Eagle teaching excellence award winners announced
Six UW-La Crosse faculty members are being recognized for excellence in teaching. The Provost Office received approximately 800 teacher nominations from UWL students for the 2018 Eagle Teaching Excellence Awards. A UWL committee selected the winners.
These six faculty members will be recognized at Spring Commencement on Sunday, May 13, and at the Chancellor’s All-University Address in the fall.
The winners are:
- Stephen Brokaw, Marketing
- Laurie Cooper Stoll, Sociology
- Whitney George, Mathematics & Statistics
- Christine Hippert, Archaeology & Anthropology
- Renee Redman, Biology
- Leslie Rogers, Educational Studies
Stephen Brokaw, professor, Marketing
Started at UWL: January 1990
Teaches: I taught international marketing for 15 years. I now teach the Capstone in marketing management.
Background: I came here from my doctoral program at Florida State. Before that I worked in industry after finishing my Bachelor of Science degree at Indiana.
Favorite part of teaching?
The students. First, last, always. I decided to work toward a doctoral degree because I wanted to work with people interested in marketing. I went into teaching because I wanted to work with ambitious people who, over time, would keep me feeling young because they are. And they have. It is important both to introduce students to the material and how those materials connect to the world of business. Within those goals, I try to help them develop skills that will serve them both professionally and personally well into their futures. Over the years I have been blessed with many alums who stay in touch; to see them progress in life and career has not kept me feeling young. But it has made me proud to have been a part of their time at UWL. It has given me much to appreciate about being a teacher: seeing the learning in current students and the use of the learning to have a successful and happy life as alums.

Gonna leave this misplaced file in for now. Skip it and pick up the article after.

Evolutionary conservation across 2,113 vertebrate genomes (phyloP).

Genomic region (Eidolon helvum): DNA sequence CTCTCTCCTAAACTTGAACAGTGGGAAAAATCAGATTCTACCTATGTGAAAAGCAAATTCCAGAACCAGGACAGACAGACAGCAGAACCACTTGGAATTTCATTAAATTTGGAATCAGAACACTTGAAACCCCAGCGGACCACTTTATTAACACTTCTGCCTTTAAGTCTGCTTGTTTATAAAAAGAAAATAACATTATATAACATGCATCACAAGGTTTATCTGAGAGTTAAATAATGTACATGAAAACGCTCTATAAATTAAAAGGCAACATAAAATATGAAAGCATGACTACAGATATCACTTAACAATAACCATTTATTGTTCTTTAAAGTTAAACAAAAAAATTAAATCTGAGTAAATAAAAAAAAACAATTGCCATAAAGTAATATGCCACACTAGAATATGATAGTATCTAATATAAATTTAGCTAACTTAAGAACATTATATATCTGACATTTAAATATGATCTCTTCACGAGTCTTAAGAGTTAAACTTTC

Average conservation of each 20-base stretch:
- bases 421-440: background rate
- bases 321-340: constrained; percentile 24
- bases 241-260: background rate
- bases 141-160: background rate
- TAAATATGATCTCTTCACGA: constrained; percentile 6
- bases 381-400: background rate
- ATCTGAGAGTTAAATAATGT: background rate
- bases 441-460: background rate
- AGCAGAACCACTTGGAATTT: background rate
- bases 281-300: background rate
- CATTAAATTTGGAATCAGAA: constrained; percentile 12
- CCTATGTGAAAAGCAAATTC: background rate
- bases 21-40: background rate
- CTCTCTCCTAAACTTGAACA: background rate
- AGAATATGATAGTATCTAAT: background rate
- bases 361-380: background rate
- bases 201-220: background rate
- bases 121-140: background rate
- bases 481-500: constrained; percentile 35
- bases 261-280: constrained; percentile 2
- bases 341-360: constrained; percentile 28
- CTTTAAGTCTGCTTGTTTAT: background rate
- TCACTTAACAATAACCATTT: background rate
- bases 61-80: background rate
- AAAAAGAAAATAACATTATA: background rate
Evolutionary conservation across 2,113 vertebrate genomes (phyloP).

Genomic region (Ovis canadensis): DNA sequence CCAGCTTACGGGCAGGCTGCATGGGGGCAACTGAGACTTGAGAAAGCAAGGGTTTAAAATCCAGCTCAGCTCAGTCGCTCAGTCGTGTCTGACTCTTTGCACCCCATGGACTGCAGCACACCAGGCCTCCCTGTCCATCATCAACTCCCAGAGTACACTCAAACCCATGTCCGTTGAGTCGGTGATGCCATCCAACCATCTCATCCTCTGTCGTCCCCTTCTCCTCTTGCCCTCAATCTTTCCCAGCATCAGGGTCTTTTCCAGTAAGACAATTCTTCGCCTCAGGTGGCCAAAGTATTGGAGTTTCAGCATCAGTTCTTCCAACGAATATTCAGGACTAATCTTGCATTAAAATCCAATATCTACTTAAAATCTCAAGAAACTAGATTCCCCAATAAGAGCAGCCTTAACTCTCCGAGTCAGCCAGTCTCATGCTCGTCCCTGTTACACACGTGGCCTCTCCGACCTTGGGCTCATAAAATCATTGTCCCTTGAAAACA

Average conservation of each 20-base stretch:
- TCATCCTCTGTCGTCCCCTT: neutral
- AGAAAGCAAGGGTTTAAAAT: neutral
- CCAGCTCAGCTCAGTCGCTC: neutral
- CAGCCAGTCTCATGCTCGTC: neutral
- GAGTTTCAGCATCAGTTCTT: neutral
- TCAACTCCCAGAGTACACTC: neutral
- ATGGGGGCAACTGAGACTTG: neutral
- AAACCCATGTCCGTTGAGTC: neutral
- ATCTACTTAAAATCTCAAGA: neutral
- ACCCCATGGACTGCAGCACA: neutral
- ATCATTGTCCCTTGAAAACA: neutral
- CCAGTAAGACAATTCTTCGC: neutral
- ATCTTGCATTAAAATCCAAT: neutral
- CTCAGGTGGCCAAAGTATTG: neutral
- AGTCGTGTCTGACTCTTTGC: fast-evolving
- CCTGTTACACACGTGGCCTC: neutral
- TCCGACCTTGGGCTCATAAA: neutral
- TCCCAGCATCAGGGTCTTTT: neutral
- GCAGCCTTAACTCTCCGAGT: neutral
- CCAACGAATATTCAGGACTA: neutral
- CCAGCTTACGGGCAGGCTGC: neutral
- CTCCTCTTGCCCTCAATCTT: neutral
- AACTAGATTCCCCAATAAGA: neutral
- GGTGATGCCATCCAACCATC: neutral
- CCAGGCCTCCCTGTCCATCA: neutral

Laurie Cooper Stoll, associate professor, Sociology
Started at UWL: January 2012
Teaches: In specialty areas of race, gender, intersectionality, education, and social justice.
Background: Prior to moving to La Crosse, I was a doctoral student at Loyola University in Chicago where I earned my doctoral degree in sociology and a graduate concentration in women’s and gender studies. When I joined the faculty at UWL, I had already been teaching sociology courses at several universities in Chicago and Memphis since 2002. Long before I was an academic, I worked in the private sector in both the healthcare and financial services industries. I even ran my own small business for a number of years.
Favorite part of teaching? Mentoring students. It is the number one reason I do what I do. As a first-generation, non-traditional college student, I experienced firsthand the value and importance of strong faculty-student mentoring relationships. Watching a student grow academically is rewarding, but I love witnessing a student find their voice, claim their space, and work with others to discover how to bring their own unique talents and abilities to bear on the social problems we face today.
Christine Hippert, associate professor, Archaeology and Anthropology
Started at UWL: Fall 2007
Teaches: Two general education courses, ANT 212 Search for Economic Justice and ANT 202 Contemporary Global Issues, along with capstone classes in the cultural anthropology emphasis major and anthropology minor. I teach additional courses that align with my research interests: Anthropology of Food, Peoples and Cultures of Latin America, Medical Anthropology, and International Development and Culture Change. I have also led international study abroad programs in Bolivia (summer 2009) and Dominican Republic (spring break 2012).
Background: I have an eclectic academic and professional background. I graduated from Clark University, in Worcester, Massachusetts, in 1994, with a bachelor’s degree in psychology, Spanish, and education. Before getting my graduate degrees in anthropology and public health from the University of Pittsburgh in 2007, I worked in a number of different organizations and programs. For example, I was an AmeriCorps VISTA volunteer with the Wyoming Coalition Against Domestic Violence and Sexual Assault; I worked as an outdoor wilderness instructor in southern Utah with adjudicated teens; and as a behavioral health research associate, I modified a Sicilian program for a U.S.-based organization that provides assistance with daily living activities for people with developmental disabilities. All of these positions gave me experience with developing curriculum and teaching people with a variety of different abilities.